Reading Patti Smith's Just Kids I am reminded of the tiny slice I know about my icons or probably anything. Yes, she is the Mother of Punk Rock, but who knew she was Robert Mapplethorpe's lover, muse, lifelong friend and creative consort? Just Kids won the National Book Awards for nonfiction. In it, she recounts the story of two fragile souls who cling to one another as they wonder who they will become, encouraging it to happen, pledging each other support. Who knew Patti Smith as poet with a narrative mastery of grace and power, sweetness and calm?
Patti Smith by Robert Mapplethorpe, 1975
By chance this week, I discovered that Felix Angel, an admired arts administrator and colleague from the Inter-American Development Bank is also one of Columbia's renowned creative exports.
Joanne McNeil's blog post of 12/31/2010 Tomorrow Museum provides a lively history of blogging and predicts that in 2011 posts will be longer than three-ish paragraphs recommended by current Internet gurus, if one has something fresh to say.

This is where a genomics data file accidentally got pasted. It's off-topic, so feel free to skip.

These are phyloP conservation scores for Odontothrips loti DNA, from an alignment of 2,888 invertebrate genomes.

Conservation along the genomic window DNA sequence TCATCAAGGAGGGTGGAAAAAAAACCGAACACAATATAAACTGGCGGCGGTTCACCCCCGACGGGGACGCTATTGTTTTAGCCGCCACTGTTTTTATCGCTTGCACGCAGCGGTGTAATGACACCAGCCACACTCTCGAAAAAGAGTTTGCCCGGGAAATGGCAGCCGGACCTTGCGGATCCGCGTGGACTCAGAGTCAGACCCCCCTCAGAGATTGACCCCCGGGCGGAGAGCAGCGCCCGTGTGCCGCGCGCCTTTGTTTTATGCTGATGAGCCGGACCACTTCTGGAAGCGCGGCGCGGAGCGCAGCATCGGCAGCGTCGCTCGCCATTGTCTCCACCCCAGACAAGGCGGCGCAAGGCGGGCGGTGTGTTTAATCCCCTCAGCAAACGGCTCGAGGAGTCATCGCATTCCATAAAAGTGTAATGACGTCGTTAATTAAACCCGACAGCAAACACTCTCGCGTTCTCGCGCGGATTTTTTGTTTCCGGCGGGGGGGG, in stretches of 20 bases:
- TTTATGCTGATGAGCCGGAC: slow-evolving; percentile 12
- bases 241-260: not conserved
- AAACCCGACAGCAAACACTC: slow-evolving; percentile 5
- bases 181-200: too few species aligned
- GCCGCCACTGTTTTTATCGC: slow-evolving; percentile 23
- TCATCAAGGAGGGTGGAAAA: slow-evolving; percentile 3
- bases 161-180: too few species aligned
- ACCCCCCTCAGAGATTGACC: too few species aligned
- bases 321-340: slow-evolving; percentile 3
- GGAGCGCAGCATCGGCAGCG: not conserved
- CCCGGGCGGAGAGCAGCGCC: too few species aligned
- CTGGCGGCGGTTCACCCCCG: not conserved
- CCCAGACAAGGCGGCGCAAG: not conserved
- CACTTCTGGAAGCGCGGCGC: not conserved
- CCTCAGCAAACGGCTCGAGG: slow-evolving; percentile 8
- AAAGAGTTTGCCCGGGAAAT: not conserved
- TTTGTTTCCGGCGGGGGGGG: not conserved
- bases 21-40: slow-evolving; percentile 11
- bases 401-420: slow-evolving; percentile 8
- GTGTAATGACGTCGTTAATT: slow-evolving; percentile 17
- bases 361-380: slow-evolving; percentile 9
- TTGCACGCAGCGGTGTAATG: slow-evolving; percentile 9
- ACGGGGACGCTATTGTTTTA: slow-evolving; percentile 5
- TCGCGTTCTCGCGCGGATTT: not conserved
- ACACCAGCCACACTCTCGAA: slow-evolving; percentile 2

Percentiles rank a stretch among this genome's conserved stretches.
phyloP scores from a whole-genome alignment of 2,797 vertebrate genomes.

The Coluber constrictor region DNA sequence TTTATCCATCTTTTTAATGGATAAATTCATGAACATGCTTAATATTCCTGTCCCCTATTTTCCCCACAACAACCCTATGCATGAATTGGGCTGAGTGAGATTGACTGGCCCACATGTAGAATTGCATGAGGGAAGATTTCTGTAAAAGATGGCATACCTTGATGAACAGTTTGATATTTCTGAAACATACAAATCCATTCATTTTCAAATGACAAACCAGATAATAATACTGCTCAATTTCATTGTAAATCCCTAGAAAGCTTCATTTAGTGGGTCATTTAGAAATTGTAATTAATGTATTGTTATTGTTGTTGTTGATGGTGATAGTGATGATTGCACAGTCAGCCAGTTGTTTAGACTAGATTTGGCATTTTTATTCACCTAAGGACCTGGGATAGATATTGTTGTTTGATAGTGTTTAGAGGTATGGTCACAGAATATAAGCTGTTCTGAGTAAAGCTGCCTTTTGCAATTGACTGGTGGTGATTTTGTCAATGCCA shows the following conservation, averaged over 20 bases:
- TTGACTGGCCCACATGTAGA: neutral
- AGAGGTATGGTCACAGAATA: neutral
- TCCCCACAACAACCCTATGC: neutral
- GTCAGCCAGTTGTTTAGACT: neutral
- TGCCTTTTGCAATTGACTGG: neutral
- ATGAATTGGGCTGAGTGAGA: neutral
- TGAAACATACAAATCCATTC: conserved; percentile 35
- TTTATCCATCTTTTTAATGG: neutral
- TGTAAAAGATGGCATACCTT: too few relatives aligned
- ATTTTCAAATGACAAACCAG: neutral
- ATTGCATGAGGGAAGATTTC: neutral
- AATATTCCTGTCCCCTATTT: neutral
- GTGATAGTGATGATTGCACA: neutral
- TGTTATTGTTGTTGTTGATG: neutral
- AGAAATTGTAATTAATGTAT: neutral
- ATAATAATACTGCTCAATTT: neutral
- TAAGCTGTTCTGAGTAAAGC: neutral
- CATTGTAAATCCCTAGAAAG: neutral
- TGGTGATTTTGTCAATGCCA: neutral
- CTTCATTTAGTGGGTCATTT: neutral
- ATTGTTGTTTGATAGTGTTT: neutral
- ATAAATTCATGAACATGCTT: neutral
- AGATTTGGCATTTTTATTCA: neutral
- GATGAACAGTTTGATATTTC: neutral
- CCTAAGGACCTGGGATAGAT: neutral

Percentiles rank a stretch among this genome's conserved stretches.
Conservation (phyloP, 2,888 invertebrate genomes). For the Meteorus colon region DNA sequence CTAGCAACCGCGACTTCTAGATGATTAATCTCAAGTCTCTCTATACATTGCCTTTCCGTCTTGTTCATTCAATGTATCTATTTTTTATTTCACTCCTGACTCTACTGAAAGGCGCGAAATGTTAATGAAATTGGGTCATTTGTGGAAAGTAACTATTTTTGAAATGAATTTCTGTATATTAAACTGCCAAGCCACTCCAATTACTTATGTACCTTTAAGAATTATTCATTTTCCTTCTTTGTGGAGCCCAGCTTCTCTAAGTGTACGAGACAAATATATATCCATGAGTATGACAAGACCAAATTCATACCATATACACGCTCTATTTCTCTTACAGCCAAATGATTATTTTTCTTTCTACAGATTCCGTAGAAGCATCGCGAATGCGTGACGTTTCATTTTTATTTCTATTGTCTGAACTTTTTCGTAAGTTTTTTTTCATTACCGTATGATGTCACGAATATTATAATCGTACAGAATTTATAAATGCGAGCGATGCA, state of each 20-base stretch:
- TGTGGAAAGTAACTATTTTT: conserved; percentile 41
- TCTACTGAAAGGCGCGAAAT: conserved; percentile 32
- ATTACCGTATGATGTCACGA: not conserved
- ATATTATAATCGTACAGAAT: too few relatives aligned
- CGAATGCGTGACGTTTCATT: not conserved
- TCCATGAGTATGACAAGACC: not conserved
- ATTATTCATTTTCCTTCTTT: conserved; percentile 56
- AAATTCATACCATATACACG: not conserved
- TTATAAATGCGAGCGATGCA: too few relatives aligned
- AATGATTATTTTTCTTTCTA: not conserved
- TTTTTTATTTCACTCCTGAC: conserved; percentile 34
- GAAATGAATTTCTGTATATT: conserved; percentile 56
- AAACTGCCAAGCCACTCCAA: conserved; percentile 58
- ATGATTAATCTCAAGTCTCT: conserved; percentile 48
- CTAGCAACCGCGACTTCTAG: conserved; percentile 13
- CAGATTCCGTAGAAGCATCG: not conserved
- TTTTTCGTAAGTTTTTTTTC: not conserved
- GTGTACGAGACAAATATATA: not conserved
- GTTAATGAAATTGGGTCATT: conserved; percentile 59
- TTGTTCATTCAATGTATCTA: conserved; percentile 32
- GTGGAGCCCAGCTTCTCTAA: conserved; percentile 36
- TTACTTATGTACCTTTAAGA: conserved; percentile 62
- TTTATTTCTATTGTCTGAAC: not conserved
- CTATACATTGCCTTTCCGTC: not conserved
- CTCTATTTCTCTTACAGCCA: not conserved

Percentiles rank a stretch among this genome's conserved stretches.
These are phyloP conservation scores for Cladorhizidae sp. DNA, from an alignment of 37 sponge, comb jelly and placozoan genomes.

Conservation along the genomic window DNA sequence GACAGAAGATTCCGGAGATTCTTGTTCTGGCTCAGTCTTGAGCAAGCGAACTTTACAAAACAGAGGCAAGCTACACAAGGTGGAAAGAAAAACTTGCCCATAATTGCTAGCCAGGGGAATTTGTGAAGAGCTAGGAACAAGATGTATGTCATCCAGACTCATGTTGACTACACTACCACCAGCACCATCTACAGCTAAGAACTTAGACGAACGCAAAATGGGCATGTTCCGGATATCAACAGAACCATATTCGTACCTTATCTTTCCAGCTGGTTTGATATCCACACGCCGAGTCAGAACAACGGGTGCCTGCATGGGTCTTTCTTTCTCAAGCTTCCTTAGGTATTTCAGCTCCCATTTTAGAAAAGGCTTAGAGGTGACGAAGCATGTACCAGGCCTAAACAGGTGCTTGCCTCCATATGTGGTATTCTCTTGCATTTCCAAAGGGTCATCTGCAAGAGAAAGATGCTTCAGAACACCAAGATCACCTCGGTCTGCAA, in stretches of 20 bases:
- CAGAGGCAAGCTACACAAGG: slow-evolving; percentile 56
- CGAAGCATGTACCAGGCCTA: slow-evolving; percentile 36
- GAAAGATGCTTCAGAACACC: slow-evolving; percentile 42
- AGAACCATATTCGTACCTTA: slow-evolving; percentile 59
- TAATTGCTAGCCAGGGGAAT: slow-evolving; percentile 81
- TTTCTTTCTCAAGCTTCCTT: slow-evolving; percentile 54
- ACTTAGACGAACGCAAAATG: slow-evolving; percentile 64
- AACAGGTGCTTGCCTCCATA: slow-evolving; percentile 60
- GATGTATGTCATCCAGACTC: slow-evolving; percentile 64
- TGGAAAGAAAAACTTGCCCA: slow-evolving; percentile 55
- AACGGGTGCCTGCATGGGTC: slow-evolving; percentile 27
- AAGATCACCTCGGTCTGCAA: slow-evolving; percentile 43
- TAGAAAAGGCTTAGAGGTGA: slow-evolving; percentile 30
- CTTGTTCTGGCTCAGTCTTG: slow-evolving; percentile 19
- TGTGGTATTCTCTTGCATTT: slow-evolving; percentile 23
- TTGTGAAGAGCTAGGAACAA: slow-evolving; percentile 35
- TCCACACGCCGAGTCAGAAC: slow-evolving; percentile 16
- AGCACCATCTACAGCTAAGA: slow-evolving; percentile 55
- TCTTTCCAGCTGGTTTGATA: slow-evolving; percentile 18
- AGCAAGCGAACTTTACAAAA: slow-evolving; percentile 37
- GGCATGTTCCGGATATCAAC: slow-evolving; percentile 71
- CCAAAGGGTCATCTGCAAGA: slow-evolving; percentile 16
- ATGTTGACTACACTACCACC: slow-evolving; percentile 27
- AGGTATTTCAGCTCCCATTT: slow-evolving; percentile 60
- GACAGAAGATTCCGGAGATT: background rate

This leads me to reflect on the long form of museum exhibitions and recommend one in DC now: Human Origins at the Smithsonian Institutions' National Museum of Natural History. The exhibit attempts to ask the questions: What does it mean to be human? On the rich website, you will see what a big institution like NMNH can do for a wide public. The site provides curriculum for school teacher and home-schoolers and teacher network projects. There is an interactive floor plan, information about related research projects, maps, images of fossil collections and information about them. The curators have held back nothing.
At the museum, look past the bio-mass of living humans milling through the giant hall, and focus on the many aspects of the exhibit. The difficulty of creating worthy exhibition products of this scale cannon be over-estimated, but NMNH has achieved success in every important way: design, content, visitor attention and people flow, novelty, beauty. This is art and science, mystery and light, 21century technology coupled to stories of millennials past.
Time is needed to absorb what the curators, designers, educators, and scientists have provided. Several visits. Time at the site (on-line or in-house), the same kind of time we need to find about about the layers of our icons and our colleagues. Luscious.
John Gurche's reconstructions of early humans on display in the Hall of Human Origins, National Museum of Natural History